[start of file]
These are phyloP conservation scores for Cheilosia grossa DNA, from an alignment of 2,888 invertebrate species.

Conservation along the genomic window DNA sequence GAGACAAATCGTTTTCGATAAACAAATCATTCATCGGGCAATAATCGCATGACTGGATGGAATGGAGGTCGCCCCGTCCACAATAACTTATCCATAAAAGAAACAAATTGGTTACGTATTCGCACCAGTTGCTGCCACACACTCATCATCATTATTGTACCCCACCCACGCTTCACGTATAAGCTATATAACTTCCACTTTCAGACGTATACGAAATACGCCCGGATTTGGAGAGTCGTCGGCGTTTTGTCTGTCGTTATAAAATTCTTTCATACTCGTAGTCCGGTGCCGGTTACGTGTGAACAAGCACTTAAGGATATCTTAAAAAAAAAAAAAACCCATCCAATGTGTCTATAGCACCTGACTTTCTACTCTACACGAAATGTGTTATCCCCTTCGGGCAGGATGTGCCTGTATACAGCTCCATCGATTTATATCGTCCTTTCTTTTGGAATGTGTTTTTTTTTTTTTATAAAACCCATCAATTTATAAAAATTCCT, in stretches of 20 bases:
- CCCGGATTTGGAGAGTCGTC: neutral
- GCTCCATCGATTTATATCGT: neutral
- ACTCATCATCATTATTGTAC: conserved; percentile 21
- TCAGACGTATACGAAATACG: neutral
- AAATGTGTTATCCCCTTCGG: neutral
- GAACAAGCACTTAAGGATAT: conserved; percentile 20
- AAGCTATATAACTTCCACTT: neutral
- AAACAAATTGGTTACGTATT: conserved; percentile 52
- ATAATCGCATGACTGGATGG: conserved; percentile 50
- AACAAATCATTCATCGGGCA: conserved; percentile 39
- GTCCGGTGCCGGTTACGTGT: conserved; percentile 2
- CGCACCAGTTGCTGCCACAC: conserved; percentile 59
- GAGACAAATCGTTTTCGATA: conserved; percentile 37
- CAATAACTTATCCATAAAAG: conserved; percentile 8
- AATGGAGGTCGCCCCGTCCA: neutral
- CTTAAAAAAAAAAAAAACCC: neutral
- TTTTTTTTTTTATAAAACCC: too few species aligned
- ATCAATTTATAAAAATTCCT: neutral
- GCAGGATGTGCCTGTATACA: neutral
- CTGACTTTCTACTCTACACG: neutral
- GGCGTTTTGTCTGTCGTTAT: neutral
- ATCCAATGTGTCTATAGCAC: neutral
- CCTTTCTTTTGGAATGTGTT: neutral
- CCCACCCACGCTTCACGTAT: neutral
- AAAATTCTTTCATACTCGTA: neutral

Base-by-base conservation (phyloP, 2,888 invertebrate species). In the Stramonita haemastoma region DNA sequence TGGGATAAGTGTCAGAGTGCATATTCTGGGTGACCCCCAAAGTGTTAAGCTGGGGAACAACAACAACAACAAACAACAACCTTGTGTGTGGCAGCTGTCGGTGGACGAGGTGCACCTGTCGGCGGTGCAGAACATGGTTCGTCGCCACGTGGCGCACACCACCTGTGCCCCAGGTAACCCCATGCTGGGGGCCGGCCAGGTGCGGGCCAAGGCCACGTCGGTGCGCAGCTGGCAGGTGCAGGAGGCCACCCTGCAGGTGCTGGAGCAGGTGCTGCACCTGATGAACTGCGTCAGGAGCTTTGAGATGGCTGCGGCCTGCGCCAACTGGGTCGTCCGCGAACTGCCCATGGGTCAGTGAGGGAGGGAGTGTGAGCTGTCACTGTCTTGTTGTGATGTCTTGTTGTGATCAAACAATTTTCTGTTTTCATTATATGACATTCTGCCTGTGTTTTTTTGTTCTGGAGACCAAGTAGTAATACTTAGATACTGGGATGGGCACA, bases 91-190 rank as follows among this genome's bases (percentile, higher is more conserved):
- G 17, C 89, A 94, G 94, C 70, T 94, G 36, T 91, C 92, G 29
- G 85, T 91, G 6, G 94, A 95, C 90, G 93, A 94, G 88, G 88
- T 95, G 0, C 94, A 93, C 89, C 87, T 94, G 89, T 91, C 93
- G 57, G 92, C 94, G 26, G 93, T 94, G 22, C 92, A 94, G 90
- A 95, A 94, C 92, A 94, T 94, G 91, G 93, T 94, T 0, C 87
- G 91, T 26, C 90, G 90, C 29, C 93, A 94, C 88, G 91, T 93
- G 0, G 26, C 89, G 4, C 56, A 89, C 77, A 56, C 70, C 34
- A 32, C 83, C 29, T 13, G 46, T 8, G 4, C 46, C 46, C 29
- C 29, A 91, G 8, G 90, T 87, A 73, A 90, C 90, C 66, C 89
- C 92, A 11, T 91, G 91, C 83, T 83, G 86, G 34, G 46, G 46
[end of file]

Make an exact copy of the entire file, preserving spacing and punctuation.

These are phyloP conservation scores for Cheilosia grossa DNA, from an alignment of 2,888 invertebrate species.

Conservation along the genomic window DNA sequence GAGACAAATCGTTTTCGATAAACAAATCATTCATCGGGCAATAATCGCATGACTGGATGGAATGGAGGTCGCCCCGTCCACAATAACTTATCCATAAAAGAAACAAATTGGTTACGTATTCGCACCAGTTGCTGCCACACACTCATCATCATTATTGTACCCCACCCACGCTTCACGTATAAGCTATATAACTTCCACTTTCAGACGTATACGAAATACGCCCGGATTTGGAGAGTCGTCGGCGTTTTGTCTGTCGTTATAAAATTCTTTCATACTCGTAGTCCGGTGCCGGTTACGTGTGAACAAGCACTTAAGGATATCTTAAAAAAAAAAAAAACCCATCCAATGTGTCTATAGCACCTGACTTTCTACTCTACACGAAATGTGTTATCCCCTTCGGGCAGGATGTGCCTGTATACAGCTCCATCGATTTATATCGTCCTTTCTTTTGGAATGTGTTTTTTTTTTTTTATAAAACCCATCAATTTATAAAAATTCCT, in stretches of 20 bases:
- CCCGGATTTGGAGAGTCGTC: neutral
- GCTCCATCGATTTATATCGT: neutral
- ACTCATCATCATTATTGTAC: conserved; percentile 21
- TCAGACGTATACGAAATACG: neutral
- AAATGTGTTATCCCCTTCGG: neutral
- GAACAAGCACTTAAGGATAT: conserved; percentile 20
- AAGCTATATAACTTCCACTT: neutral
- AAACAAATTGGTTACGTATT: conserved; percentile 52
- ATAATCGCATGACTGGATGG: conserved; percentile 50
- AACAAATCATTCATCGGGCA: conserved; percentile 39
- GTCCGGTGCCGGTTACGTGT: conserved; percentile 2
- CGCACCAGTTGCTGCCACAC: conserved; percentile 59
- GAGACAAATCGTTTTCGATA: conserved; percentile 37
- CAATAACTTATCCATAAAAG: conserved; percentile 8
- AATGGAGGTCGCCCCGTCCA: neutral
- CTTAAAAAAAAAAAAAACCC: neutral
- TTTTTTTTTTTATAAAACCC: too few species aligned
- ATCAATTTATAAAAATTCCT: neutral
- GCAGGATGTGCCTGTATACA: neutral
- CTGACTTTCTACTCTACACG: neutral
- GGCGTTTTGTCTGTCGTTAT: neutral
- ATCCAATGTGTCTATAGCAC: neutral
- CCTTTCTTTTGGAATGTGTT: neutral
- CCCACCCACGCTTCACGTAT: neutral
- AAAATTCTTTCATACTCGTA: neutral

Base-by-base conservation (phyloP, 2,888 invertebrate species). In the Stramonita haemastoma region DNA sequence TGGGATAAGTGTCAGAGTGCATATTCTGGGTGACCCCCAAAGTGTTAAGCTGGGGAACAACAACAACAACAAACAACAACCTTGTGTGTGGCAGCTGTCGGTGGACGAGGTGCACCTGTCGGCGGTGCAGAACATGGTTCGTCGCCACGTGGCGCACACCACCTGTGCCCCAGGTAACCCCATGCTGGGGGCCGGCCAGGTGCGGGCCAAGGCCACGTCGGTGCGCAGCTGGCAGGTGCAGGAGGCCACCCTGCAGGTGCTGGAGCAGGTGCTGCACCTGATGAACTGCGTCAGGAGCTTTGAGATGGCTGCGGCCTGCGCCAACTGGGTCGTCCGCGAACTGCCCATGGGTCAGTGAGGGAGGGAGTGTGAGCTGTCACTGTCTTGTTGTGATGTCTTGTTGTGATCAAACAATTTTCTGTTTTCATTATATGACATTCTGCCTGTGTTTTTTTGTTCTGGAGACCAAGTAGTAATACTTAGATACTGGGATGGGCACA, bases 91-190 rank as follows among this genome's bases (percentile, higher is more conserved):
- G 17, C 89, A 94, G 94, C 70, T 94, G 36, T 91, C 92, G 29
- G 85, T 91, G 6, G 94, A 95, C 90, G 93, A 94, G 88, G 88
- T 95, G 0, C 94, A 93, C 89, C 87, T 94, G 89, T 91, C 93
- G 57, G 92, C 94, G 26, G 93, T 94, G 22, C 92, A 94, G 90
- A 95, A 94, C 92, A 94, T 94, G 91, G 93, T 94, T 0, C 87
- G 91, T 26, C 90, G 90, C 29, C 93, A 94, C 88, G 91, T 93
- G 0, G 26, C 89, G 4, C 56, A 89, C 77, A 56, C 70, C 34
- A 32, C 83, C 29, T 13, G 46, T 8, G 4, C 46, C 46, C 29
- C 29, A 91, G 8, G 90, T 87, A 73, A 90, C 90, C 66, C 89
- C 92, A 11, T 91, G 91, C 83, T 83, G 86, G 34, G 46, G 46